However, there are no significant differences between the structural position of host individuals and compatriots in German (n = 36) and Italian (n = 37) sub-samples. To simplify presentation, only differences are presented in Table 2. Full findings, including those that were non-significant and/or redundant, are available from the authors. Multiplexity is the only indicator showing statistical differences (t(1,35) = 3.443, p < .01, for Germans; and f(1,35) = 6.119, p < .001 for Italians), with lower scores for Spaniards than compatriots.

As both German and Italian groups are small samples we checked the analysis with the Wilcoxon matched pairs non-parametric test, obtaining almost the same results. Only in the case of betweenness in the German sample did we observe slight differences between host individuals and compatriots (z = -2.225, p < .05).

It may be that host individuals play a different role in the personal networks of European residing in Spain, in comparison to Latin-American immigrants. To check this assumption, our next step was to apply a cluster analysis to classify the roles that host individuals play in the personal networks of the participants in the sample.

In consonance with the objectives of the study, we used as criterion variables the average degree, average

closeness, average betweenness, average eigenvector cen-trality and average multiplexity of host individuals in the personal networks of the respondents. First, we applied a hierarchical cluster analysis to observe the structure of the data. Then we proceeded with several K-Mean cluster analyses with a maximum of 10 iterations and a criterion for convergence of .02. The clusters with three, four and five categories produced meaningful and proper classifications of the data, in terms of distribution of the cases and interpretation of the results. Finally, we opted for the 4-category classification because of a clearer interpretation of the patterns of acculturation.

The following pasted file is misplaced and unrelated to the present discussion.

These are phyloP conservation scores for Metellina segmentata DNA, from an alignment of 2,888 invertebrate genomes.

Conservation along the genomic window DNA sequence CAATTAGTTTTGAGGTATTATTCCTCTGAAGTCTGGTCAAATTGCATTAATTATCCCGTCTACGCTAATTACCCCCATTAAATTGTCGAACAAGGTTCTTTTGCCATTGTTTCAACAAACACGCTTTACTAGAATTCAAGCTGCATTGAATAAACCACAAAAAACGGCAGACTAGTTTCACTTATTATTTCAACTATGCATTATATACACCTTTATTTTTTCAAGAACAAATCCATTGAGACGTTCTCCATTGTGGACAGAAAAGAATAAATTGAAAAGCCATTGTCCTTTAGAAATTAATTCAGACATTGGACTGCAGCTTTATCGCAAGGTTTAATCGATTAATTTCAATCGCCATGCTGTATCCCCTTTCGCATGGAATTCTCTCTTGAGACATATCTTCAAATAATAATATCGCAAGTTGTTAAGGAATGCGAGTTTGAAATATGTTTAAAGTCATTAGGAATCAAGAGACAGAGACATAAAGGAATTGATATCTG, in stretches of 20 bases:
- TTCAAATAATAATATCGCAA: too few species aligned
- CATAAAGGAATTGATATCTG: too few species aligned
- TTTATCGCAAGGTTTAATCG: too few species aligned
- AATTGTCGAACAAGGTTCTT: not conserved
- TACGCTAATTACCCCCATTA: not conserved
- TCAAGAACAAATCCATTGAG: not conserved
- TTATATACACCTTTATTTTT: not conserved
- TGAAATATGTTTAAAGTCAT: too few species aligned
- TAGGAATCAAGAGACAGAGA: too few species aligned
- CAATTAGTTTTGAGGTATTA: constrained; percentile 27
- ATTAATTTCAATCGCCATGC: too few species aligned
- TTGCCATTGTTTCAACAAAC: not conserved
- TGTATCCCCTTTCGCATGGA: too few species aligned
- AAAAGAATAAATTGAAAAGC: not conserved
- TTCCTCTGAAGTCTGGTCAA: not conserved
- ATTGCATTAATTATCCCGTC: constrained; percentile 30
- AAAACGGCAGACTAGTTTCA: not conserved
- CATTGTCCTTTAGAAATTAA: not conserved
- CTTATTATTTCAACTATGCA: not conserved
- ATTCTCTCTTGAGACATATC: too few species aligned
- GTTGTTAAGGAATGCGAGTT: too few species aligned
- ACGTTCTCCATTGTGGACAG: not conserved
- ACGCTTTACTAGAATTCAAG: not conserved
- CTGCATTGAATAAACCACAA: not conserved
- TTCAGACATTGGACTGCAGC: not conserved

The classification in four categories, presented in Table 3, shows a consistent structure. From Type 1 to Type 4 host individuals show increasing levels of centrality and multiplexity in the personal networks of the respondents. This is consistent with correlations among degree, closeness and eigenvector centrality (with Pearson's r ranging from .655 to .826). In addition, the functions derived from the network—represented in this case with the multiplexity index—show the same pattern.

From Type 1 to Type 4 we observe different sets of personal networks corresponding to the levels of centrality and polyvalence of host individuals for the respondents.

Table 3 Centroids and number of cases of the 4 categories' cluster

Variables Type 1 Type 2 Type 3 Type 4

(n = 8) (n = 65) (n = 87) (n = 34)

Centroids Centroids Centroids Centroids F(3,190)

Host individuals average centrality measures

Degree 17.97 18.02 38.44 75.73 171.370***

Closeness 8.90 15.28 57.69 82.56 467.837***

Betweenness 0.83 1.42 2.81 1.67 4.252**

Eigenvector centrality -24.97 14.44 26.92 38.92 101.808***

Multiplexity 1.32 1.66 1.92 2.09 3.239*

Note: Convergence obtained with 5 iterations. The minimum distance among the initial centroids is 70.341 * p < .05, ** p < .01, *** p < .001

Table 4 ANOVA of the social and demographic characteristics of the 4-category cluster

Variables Type 1 (n = 8) Type 2 (n = 65) Type 3 (n = 87) Type 4 (n = 34)

M SD M SD M SD M SD F

Demographics

Months residing in Spain 21.12 22.52 26.263,4 26.89 69.242 76.75 91.882 99.86 8.911 (3,189)***

Number of family ties in Spain 2.50 5.50 2.07 4.65 3.03 3.78 2.55 3.59 0.661 (3,189)

Age 28.37 9.36 31.21 9.54 34.59 10.16 36.58 9.12 3.420 (3,189)*

Years of academic studies 16.37 4.30 15.90 5.79 16.04 5.60 13.82 3.97 1.555 (3,187)

Network size

Personal network's size 20.504 4.65 18.554 6.16 16.91 4.63 14.381,2 4.93 5.851 (3,190)**

Number of support providers 13.37 6.63 11.724 5.89 10.84 5.10 10.782 4.29 3.412 (3,190)*